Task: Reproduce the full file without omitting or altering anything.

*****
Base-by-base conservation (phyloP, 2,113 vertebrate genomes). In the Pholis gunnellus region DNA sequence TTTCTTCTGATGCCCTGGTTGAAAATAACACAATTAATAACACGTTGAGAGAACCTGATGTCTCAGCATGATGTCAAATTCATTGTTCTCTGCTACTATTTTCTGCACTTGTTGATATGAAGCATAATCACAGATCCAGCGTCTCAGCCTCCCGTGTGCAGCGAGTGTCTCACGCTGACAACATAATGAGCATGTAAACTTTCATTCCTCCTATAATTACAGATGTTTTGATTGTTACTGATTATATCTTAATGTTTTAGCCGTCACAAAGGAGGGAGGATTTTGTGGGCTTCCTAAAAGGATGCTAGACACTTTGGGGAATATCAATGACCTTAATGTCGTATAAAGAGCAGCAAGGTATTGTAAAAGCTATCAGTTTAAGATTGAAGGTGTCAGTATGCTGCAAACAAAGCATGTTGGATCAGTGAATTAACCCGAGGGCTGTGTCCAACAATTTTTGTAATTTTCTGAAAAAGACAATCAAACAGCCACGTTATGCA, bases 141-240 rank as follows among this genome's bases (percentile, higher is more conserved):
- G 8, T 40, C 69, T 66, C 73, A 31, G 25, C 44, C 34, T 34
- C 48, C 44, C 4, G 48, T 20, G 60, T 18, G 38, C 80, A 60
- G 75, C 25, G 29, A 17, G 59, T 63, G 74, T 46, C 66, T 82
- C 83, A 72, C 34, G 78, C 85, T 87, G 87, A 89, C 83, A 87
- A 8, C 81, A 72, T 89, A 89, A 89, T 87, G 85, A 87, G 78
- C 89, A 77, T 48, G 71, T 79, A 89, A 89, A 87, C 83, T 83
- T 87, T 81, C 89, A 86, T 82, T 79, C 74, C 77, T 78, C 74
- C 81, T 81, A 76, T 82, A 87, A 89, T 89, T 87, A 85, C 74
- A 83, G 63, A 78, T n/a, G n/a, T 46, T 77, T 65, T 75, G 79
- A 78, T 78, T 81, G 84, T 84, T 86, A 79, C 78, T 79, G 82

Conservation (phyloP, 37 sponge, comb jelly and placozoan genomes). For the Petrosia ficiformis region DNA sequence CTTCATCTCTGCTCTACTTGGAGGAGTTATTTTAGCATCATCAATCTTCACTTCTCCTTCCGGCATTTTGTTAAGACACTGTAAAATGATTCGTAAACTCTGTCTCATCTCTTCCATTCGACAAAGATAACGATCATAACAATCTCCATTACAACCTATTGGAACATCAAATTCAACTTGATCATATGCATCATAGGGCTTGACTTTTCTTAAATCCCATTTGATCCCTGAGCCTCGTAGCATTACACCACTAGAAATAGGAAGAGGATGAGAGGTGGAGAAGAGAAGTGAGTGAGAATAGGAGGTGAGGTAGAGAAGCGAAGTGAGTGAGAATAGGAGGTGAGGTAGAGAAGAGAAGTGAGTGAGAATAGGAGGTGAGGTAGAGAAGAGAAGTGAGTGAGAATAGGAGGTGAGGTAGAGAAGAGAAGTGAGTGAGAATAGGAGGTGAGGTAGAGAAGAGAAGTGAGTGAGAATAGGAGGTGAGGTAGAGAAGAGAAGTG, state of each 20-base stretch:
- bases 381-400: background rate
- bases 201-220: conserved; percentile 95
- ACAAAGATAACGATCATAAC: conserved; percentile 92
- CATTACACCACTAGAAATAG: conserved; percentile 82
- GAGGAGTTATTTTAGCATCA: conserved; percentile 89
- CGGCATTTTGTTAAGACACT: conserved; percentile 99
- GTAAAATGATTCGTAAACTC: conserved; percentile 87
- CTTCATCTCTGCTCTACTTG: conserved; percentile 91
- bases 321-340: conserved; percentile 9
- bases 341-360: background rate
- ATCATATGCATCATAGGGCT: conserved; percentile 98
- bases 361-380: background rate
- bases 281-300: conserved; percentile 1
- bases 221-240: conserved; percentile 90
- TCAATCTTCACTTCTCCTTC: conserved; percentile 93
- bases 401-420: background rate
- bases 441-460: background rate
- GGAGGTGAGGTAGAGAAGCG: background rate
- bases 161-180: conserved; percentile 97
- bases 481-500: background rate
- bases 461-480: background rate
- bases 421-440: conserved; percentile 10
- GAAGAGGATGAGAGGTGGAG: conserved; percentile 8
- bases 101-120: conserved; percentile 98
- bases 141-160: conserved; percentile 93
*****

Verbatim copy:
Base-by-base conservation (phyloP, 2,113 vertebrate genomes). In the Pholis gunnellus region DNA sequence TTTCTTCTGATGCCCTGGTTGAAAATAACACAATTAATAACACGTTGAGAGAACCTGATGTCTCAGCATGATGTCAAATTCATTGTTCTCTGCTACTATTTTCTGCACTTGTTGATATGAAGCATAATCACAGATCCAGCGTCTCAGCCTCCCGTGTGCAGCGAGTGTCTCACGCTGACAACATAATGAGCATGTAAACTTTCATTCCTCCTATAATTACAGATGTTTTGATTGTTACTGATTATATCTTAATGTTTTAGCCGTCACAAAGGAGGGAGGATTTTGTGGGCTTCCTAAAAGGATGCTAGACACTTTGGGGAATATCAATGACCTTAATGTCGTATAAAGAGCAGCAAGGTATTGTAAAAGCTATCAGTTTAAGATTGAAGGTGTCAGTATGCTGCAAACAAAGCATGTTGGATCAGTGAATTAACCCGAGGGCTGTGTCCAACAATTTTTGTAATTTTCTGAAAAAGACAATCAAACAGCCACGTTATGCA, bases 141-240 rank as follows among this genome's bases (percentile, higher is more conserved):
- G 8, T 40, C 69, T 66, C 73, A 31, G 25, C 44, C 34, T 34
- C 48, C 44, C 4, G 48, T 20, G 60, T 18, G 38, C 80, A 60
- G 75, C 25, G 29, A 17, G 59, T 63, G 74, T 46, C 66, T 82
- C 83, A 72, C 34, G 78, C 85, T 87, G 87, A 89, C 83, A 87
- A 8, C 81, A 72, T 89, A 89, A 89, T 87, G 85, A 87, G 78
- C 89, A 77, T 48, G 71, T 79, A 89, A 89, A 87, C 83, T 83
- T 87, T 81, C 89, A 86, T 82, T 79, C 74, C 77, T 78, C 74
- C 81, T 81, A 76, T 82, A 87, A 89, T 89, T 87, A 85, C 74
- A 83, G 63, A 78, T n/a, G n/a, T 46, T 77, T 65, T 75, G 79
- A 78, T 78, T 81, G 84, T 84, T 86, A 79, C 78, T 79, G 82

Conservation (phyloP, 37 sponge, comb jelly and placozoan genomes). For the Petrosia ficiformis region DNA sequence CTTCATCTCTGCTCTACTTGGAGGAGTTATTTTAGCATCATCAATCTTCACTTCTCCTTCCGGCATTTTGTTAAGACACTGTAAAATGATTCGTAAACTCTGTCTCATCTCTTCCATTCGACAAAGATAACGATCATAACAATCTCCATTACAACCTATTGGAACATCAAATTCAACTTGATCATATGCATCATAGGGCTTGACTTTTCTTAAATCCCATTTGATCCCTGAGCCTCGTAGCATTACACCACTAGAAATAGGAAGAGGATGAGAGGTGGAGAAGAGAAGTGAGTGAGAATAGGAGGTGAGGTAGAGAAGCGAAGTGAGTGAGAATAGGAGGTGAGGTAGAGAAGAGAAGTGAGTGAGAATAGGAGGTGAGGTAGAGAAGAGAAGTGAGTGAGAATAGGAGGTGAGGTAGAGAAGAGAAGTGAGTGAGAATAGGAGGTGAGGTAGAGAAGAGAAGTGAGTGAGAATAGGAGGTGAGGTAGAGAAGAGAAGTG, state of each 20-base stretch:
- bases 381-400: background rate
- bases 201-220: conserved; percentile 95
- ACAAAGATAACGATCATAAC: conserved; percentile 92
- CATTACACCACTAGAAATAG: conserved; percentile 82
- GAGGAGTTATTTTAGCATCA: conserved; percentile 89
- CGGCATTTTGTTAAGACACT: conserved; percentile 99
- GTAAAATGATTCGTAAACTC: conserved; percentile 87
- CTTCATCTCTGCTCTACTTG: conserved; percentile 91
- bases 321-340: conserved; percentile 9
- bases 341-360: background rate
- ATCATATGCATCATAGGGCT: conserved; percentile 98
- bases 361-380: background rate
- bases 281-300: conserved; percentile 1
- bases 221-240: conserved; percentile 90
- TCAATCTTCACTTCTCCTTC: conserved; percentile 93
- bases 401-420: background rate
- bases 441-460: background rate
- GGAGGTGAGGTAGAGAAGCG: background rate
- bases 161-180: conserved; percentile 97
- bases 481-500: background rate
- bases 461-480: background rate
- bases 421-440: conserved; percentile 10
- GAAGAGGATGAGAGGTGGAG: conserved; percentile 8
- bases 101-120: conserved; percentile 98
- bases 141-160: conserved; percentile 93